Wednesday, December 30, 2009

Talks of a PLAN Overseas Naval Base.

As posted on the Chinese defense ministry website, the Chinese PLAN is floating the idea of an overseas naval base to support its anti-pirate mission in the Gulf of Aden. The lack of an overseas naval base caused hardships and supply problems during the PLAN’s first anti-pirate tour where the Chinese flotilla made no port call in over four months.

While the English report did not specify where the PLAN might setup a this base, the Chinese source mentioned Djibouti as a possible candidate as suggested by Rear Admiral Yin Zhou during a recent interview. (here) It is no coincidence that the Djibouti Minister of Foreign Affairs is visiting China today to "push forward friendly cooperation in various sectors and advance bilateral relations into a new level." (here)

Back on December 12, 2008, the PLAN first publicly acknowledged that they were "debating" a possible anti-pirate mission to the Gulf of Aden, (here) and their first flotilla was already gearing up for the tour. During that debate, Professor Jin Canrong of Renmin University told China Daily that “sending naval vessels to the waters off Somalia may raise some concerns and provide ammunition to the ‘China threat’ demagogues." One year later, the Chinese anti-pirate mission to the Gulf of Aden has generally been well-received. How the world will react to an overseas PLAN naval base in Djibouti is largely dependent on what type of base it will be. Will it be a simple supply depot or one with full faculty, armed guards and C3I?

All your base are belong to me.



Chinese Vice President Xi Jinping (R) meets with Djibouti Minister of Foreign Affairs and International Cooperation Mahamoud Ali Youssouf in Beijing, Dec. 29, 2009. (Xinhua/Liu Weibing)

Wednesday, December 30, 2009; 3:02 AM
http://www.washingtonpost.com/wp-dyn/content/article/2009/12/30/AR2009123000134.html

BEIJING (Reuters) - A Chinese rear admiral has urged the nation to set up navy supply bases overseas in an interview posted on the Ministry of Defense website after China paid ransom to free a ship held for nine weeks by Somali pirates.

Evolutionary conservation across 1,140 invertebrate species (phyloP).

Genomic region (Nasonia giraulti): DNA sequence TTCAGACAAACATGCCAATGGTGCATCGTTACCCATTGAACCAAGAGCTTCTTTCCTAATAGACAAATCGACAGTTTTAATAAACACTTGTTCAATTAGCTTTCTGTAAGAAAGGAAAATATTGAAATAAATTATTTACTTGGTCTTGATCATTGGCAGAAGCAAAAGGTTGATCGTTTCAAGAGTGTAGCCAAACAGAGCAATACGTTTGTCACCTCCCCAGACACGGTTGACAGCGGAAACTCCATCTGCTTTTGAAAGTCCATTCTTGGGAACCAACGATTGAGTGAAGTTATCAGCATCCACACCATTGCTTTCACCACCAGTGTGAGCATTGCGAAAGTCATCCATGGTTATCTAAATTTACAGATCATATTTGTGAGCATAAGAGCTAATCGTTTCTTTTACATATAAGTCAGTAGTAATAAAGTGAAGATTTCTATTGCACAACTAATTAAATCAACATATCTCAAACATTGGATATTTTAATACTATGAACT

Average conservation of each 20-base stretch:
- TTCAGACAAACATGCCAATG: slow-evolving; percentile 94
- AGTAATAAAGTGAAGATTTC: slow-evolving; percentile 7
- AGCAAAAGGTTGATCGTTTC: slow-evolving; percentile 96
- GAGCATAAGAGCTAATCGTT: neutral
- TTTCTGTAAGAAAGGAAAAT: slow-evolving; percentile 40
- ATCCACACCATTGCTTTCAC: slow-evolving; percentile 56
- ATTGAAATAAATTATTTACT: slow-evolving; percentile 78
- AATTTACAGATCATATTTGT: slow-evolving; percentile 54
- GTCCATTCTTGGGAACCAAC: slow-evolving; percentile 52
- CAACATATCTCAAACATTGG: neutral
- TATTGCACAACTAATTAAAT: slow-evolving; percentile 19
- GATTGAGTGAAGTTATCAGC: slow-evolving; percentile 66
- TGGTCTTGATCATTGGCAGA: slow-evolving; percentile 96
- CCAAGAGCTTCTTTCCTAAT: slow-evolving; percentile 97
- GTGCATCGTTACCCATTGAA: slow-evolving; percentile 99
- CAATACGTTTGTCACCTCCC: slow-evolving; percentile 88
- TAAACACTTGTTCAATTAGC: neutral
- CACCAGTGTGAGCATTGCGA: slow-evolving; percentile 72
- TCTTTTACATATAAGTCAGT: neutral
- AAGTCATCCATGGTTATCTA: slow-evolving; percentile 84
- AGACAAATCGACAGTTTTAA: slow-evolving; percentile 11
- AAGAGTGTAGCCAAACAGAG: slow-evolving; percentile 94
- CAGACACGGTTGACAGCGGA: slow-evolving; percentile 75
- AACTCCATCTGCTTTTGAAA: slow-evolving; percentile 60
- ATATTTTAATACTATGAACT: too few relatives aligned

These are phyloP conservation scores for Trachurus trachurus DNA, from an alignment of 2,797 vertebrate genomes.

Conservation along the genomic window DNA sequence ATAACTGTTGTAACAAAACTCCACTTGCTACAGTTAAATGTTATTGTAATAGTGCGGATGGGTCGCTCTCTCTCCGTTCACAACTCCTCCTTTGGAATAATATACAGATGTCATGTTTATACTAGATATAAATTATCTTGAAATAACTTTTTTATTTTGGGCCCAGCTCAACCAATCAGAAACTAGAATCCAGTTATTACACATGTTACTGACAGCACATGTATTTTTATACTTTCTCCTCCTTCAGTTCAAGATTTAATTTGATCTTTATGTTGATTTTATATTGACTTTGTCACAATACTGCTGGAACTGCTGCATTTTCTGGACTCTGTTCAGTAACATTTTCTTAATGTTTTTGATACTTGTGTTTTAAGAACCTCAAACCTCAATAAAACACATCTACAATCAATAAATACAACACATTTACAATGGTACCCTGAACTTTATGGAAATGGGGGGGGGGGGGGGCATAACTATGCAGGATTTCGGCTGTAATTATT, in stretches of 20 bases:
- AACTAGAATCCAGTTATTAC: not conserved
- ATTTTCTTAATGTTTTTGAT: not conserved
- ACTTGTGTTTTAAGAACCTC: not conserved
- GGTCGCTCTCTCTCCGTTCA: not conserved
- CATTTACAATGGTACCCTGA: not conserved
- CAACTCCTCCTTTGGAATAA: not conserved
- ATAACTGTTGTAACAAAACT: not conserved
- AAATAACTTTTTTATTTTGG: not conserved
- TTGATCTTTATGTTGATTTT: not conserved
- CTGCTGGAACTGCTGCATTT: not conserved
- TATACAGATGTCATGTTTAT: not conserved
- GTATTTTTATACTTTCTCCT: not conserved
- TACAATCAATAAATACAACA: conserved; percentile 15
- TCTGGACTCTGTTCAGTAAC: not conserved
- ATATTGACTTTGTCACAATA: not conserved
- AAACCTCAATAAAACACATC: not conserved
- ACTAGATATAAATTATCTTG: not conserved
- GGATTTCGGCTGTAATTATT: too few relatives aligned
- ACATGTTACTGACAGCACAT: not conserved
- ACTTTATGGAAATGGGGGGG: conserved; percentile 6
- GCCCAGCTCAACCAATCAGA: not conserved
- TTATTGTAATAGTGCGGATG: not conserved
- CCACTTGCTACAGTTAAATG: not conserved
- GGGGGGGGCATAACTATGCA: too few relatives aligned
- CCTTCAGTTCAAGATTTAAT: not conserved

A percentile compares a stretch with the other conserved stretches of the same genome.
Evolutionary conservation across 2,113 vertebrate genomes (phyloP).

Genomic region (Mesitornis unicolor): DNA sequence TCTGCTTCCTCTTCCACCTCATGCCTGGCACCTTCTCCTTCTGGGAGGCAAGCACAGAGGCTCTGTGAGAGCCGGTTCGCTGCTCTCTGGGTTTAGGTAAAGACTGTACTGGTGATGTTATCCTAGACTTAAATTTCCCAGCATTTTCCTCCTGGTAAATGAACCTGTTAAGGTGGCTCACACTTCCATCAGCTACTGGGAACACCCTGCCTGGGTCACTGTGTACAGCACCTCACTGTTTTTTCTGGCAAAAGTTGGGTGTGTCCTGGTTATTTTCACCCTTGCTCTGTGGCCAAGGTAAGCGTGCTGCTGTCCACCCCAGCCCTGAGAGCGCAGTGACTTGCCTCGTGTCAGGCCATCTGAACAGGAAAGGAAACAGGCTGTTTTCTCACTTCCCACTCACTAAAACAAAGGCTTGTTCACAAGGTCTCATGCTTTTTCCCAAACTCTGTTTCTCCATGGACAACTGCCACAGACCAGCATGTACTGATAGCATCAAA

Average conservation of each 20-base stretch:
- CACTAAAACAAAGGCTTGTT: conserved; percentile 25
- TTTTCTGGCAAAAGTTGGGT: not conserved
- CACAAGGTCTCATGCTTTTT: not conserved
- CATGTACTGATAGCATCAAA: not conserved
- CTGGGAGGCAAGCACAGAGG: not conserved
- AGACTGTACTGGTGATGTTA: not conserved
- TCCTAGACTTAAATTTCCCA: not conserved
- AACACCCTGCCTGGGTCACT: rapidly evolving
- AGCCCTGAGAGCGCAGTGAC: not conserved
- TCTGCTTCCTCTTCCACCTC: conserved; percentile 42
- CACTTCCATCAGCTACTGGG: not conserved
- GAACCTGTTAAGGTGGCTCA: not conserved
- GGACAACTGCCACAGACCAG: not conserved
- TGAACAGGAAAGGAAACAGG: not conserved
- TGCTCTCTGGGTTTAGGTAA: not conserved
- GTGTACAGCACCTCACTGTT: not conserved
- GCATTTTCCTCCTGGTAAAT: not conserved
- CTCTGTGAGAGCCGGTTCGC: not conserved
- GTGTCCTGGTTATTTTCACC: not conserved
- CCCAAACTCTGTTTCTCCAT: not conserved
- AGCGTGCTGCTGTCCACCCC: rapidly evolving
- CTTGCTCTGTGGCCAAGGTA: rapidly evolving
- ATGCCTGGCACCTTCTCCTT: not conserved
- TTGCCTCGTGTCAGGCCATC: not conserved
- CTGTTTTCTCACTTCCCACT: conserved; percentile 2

China has operated patrols for a year now in the narrow Gulf of Aden, escorting Chinese and foreign ships through waters menaced by pirates operating off the Somali coast.

But coal and ore shipping lanes off the east coast of Africa have proved harder to defend. The De Xin Hai, captured 700 nautical miles east of Somalia in October, was ransomed for $4 million on Sunday.

Reflecting on the hardships endured by the Chinese patrol ships in the anti-piracy effort, Rear Admiral Yin Zhou floated the idea of bases abroad to support the vessels. (http://news.mod.gov.cn)

"This is entirely a matter for the country's foreign policy circles, but I feel that would be appropriate if we could have a relatively stable, fixed base for supplies and maintenance," said Yin, who is director of an advisory committee for the Chinese navy's drive to upgrade information technology.

"I think countries near any relatively long-term supply bases established by China, and other countries participating in the escort mission, could understand," he said, adding that would be more affordable than re-supplying via ship on the high seas.

Asian neighbors have been monitoring China's international deployments for signs of the country's rising global status translating into a more assertive foreign policy and presence.

China has never renounced the use of force to bring self-ruled and democratic Taiwan, which it considers sovereign territory, under its rule, and increased Chinese military activity around a series of disputed atolls and rocks in the South China Sea has worried Vietnam, Malaysia and the Philippines, which have their own territorial claims.

The Chinese navy did not call at any port during the four months of its first mission to the waters off Somalia, creating problems with straining supplies, medical care and homesickness for sailors unable to communicate with their families, the interview and other media reports have noted.

The anti-piracy mission off Somalia has been the first such long-distance projection of Chinese naval power since the Ming dynasty, 600 years ago.

Chinese ships communicated with ships operating under a multi-national anti-piracy task force in the Gulf of Aden, but did not formally cooperate with them. The deputy commander of the Combined Maritime Forces, Commodore Tim Lowe, suggested China could co-lead the grouping next year.

Yin did not suggest where the base would be. But the China Daily on Tuesday ran an interview with the Somali ambassador to China, asking for international assistance in building a coast guard.

(Reporting by Lucy Hornby; Editing by Nick Macfie)

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